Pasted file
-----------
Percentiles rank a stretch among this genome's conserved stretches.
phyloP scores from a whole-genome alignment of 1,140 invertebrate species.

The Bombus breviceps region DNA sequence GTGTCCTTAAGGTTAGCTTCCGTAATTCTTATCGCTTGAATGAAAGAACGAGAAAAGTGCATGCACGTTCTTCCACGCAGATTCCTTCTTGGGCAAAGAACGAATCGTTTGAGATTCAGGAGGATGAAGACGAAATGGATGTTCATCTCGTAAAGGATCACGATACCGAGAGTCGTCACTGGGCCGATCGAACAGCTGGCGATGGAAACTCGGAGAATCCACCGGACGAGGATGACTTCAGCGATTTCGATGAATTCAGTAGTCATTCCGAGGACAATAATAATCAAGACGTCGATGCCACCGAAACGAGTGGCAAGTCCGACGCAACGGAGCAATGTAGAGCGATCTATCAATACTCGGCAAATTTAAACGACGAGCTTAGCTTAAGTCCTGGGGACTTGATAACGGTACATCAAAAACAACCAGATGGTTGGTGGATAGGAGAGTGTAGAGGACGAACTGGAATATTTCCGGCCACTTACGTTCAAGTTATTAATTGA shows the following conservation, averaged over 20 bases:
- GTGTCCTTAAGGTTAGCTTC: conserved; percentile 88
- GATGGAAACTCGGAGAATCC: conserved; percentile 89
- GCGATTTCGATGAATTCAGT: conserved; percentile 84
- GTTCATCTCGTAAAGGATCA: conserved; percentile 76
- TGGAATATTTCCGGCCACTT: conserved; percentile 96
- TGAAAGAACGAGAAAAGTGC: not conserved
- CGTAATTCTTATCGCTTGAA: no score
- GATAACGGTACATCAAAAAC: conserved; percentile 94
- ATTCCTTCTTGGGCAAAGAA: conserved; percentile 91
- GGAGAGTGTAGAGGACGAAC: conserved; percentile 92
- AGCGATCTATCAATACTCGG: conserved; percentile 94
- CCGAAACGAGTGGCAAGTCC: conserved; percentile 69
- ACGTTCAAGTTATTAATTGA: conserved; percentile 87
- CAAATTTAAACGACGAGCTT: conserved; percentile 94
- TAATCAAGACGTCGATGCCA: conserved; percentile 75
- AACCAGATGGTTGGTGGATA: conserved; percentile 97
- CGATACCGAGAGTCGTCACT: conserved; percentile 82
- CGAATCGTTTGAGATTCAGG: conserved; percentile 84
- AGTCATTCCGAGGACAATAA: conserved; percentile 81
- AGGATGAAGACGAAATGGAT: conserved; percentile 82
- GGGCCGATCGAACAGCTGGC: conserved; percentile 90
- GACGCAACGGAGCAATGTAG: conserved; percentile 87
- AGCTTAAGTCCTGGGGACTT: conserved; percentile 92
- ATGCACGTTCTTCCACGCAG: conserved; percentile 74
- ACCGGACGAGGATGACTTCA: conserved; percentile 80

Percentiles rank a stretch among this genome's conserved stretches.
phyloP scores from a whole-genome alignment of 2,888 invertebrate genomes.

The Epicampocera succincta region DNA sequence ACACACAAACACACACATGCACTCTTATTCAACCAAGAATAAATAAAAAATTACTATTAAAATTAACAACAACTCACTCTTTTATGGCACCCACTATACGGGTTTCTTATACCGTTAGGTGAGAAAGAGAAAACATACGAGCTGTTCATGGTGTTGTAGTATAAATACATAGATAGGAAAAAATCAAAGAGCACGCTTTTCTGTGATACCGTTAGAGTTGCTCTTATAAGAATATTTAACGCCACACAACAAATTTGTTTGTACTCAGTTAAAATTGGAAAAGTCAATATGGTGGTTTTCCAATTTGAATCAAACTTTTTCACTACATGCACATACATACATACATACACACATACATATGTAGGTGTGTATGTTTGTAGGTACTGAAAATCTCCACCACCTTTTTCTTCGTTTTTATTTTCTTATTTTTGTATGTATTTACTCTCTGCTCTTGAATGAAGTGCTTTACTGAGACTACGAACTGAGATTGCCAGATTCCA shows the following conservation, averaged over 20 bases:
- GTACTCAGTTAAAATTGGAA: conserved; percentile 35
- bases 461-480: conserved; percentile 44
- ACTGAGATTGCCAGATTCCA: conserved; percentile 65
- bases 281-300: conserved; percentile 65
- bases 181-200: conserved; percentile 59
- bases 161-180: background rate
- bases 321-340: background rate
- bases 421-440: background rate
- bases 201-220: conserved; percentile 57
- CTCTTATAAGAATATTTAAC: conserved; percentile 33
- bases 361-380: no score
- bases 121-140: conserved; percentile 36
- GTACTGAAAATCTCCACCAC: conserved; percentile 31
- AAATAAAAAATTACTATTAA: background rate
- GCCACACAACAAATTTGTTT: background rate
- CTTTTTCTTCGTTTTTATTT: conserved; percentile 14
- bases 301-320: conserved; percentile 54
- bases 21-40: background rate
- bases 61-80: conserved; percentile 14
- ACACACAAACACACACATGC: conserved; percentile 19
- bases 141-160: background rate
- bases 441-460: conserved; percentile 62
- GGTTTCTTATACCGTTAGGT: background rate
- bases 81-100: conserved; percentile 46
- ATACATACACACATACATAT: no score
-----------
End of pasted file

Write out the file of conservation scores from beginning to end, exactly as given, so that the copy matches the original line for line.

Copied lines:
Percentiles rank a stretch among this genome's conserved stretches.
phyloP scores from a whole-genome alignment of 1,140 invertebrate species.

The Bombus breviceps region DNA sequence GTGTCCTTAAGGTTAGCTTCCGTAATTCTTATCGCTTGAATGAAAGAACGAGAAAAGTGCATGCACGTTCTTCCACGCAGATTCCTTCTTGGGCAAAGAACGAATCGTTTGAGATTCAGGAGGATGAAGACGAAATGGATGTTCATCTCGTAAAGGATCACGATACCGAGAGTCGTCACTGGGCCGATCGAACAGCTGGCGATGGAAACTCGGAGAATCCACCGGACGAGGATGACTTCAGCGATTTCGATGAATTCAGTAGTCATTCCGAGGACAATAATAATCAAGACGTCGATGCCACCGAAACGAGTGGCAAGTCCGACGCAACGGAGCAATGTAGAGCGATCTATCAATACTCGGCAAATTTAAACGACGAGCTTAGCTTAAGTCCTGGGGACTTGATAACGGTACATCAAAAACAACCAGATGGTTGGTGGATAGGAGAGTGTAGAGGACGAACTGGAATATTTCCGGCCACTTACGTTCAAGTTATTAATTGA shows the following conservation, averaged over 20 bases:
- GTGTCCTTAAGGTTAGCTTC: conserved; percentile 88
- GATGGAAACTCGGAGAATCC: conserved; percentile 89
- GCGATTTCGATGAATTCAGT: conserved; percentile 84
- GTTCATCTCGTAAAGGATCA: conserved; percentile 76
- TGGAATATTTCCGGCCACTT: conserved; percentile 96
- TGAAAGAACGAGAAAAGTGC: not conserved
- CGTAATTCTTATCGCTTGAA: no score
- GATAACGGTACATCAAAAAC: conserved; percentile 94
- ATTCCTTCTTGGGCAAAGAA: conserved; percentile 91
- GGAGAGTGTAGAGGACGAAC: conserved; percentile 92
- AGCGATCTATCAATACTCGG: conserved; percentile 94
- CCGAAACGAGTGGCAAGTCC: conserved; percentile 69
- ACGTTCAAGTTATTAATTGA: conserved; percentile 87
- CAAATTTAAACGACGAGCTT: conserved; percentile 94
- TAATCAAGACGTCGATGCCA: conserved; percentile 75
- AACCAGATGGTTGGTGGATA: conserved; percentile 97
- CGATACCGAGAGTCGTCACT: conserved; percentile 82
- CGAATCGTTTGAGATTCAGG: conserved; percentile 84
- AGTCATTCCGAGGACAATAA: conserved; percentile 81
- AGGATGAAGACGAAATGGAT: conserved; percentile 82
- GGGCCGATCGAACAGCTGGC: conserved; percentile 90
- GACGCAACGGAGCAATGTAG: conserved; percentile 87
- AGCTTAAGTCCTGGGGACTT: conserved; percentile 92
- ATGCACGTTCTTCCACGCAG: conserved; percentile 74
- ACCGGACGAGGATGACTTCA: conserved; percentile 80

Percentiles rank a stretch among this genome's conserved stretches.
phyloP scores from a whole-genome alignment of 2,888 invertebrate genomes.

The Epicampocera succincta region DNA sequence ACACACAAACACACACATGCACTCTTATTCAACCAAGAATAAATAAAAAATTACTATTAAAATTAACAACAACTCACTCTTTTATGGCACCCACTATACGGGTTTCTTATACCGTTAGGTGAGAAAGAGAAAACATACGAGCTGTTCATGGTGTTGTAGTATAAATACATAGATAGGAAAAAATCAAAGAGCACGCTTTTCTGTGATACCGTTAGAGTTGCTCTTATAAGAATATTTAACGCCACACAACAAATTTGTTTGTACTCAGTTAAAATTGGAAAAGTCAATATGGTGGTTTTCCAATTTGAATCAAACTTTTTCACTACATGCACATACATACATACATACACACATACATATGTAGGTGTGTATGTTTGTAGGTACTGAAAATCTCCACCACCTTTTTCTTCGTTTTTATTTTCTTATTTTTGTATGTATTTACTCTCTGCTCTTGAATGAAGTGCTTTACTGAGACTACGAACTGAGATTGCCAGATTCCA shows the following conservation, averaged over 20 bases:
- GTACTCAGTTAAAATTGGAA: conserved; percentile 35
- bases 461-480: conserved; percentile 44
- ACTGAGATTGCCAGATTCCA: conserved; percentile 65
- bases 281-300: conserved; percentile 65
- bases 181-200: conserved; percentile 59
- bases 161-180: background rate
- bases 321-340: background rate
- bases 421-440: background rate
- bases 201-220: conserved; percentile 57
- CTCTTATAAGAATATTTAAC: conserved; percentile 33
- bases 361-380: no score
- bases 121-140: conserved; percentile 36
- GTACTGAAAATCTCCACCAC: conserved; percentile 31
- AAATAAAAAATTACTATTAA: background rate
- GCCACACAACAAATTTGTTT: background rate
- CTTTTTCTTCGTTTTTATTT: conserved; percentile 14
- bases 301-320: conserved; percentile 54
- bases 21-40: background rate
- bases 61-80: conserved; percentile 14
- ACACACAAACACACACATGC: conserved; percentile 19
- bases 141-160: background rate
- bases 441-460: conserved; percentile 62
- GGTTTCTTATACCGTTAGGT: background rate
- bases 81-100: conserved; percentile 46
- ATACATACACACATACATAT: no score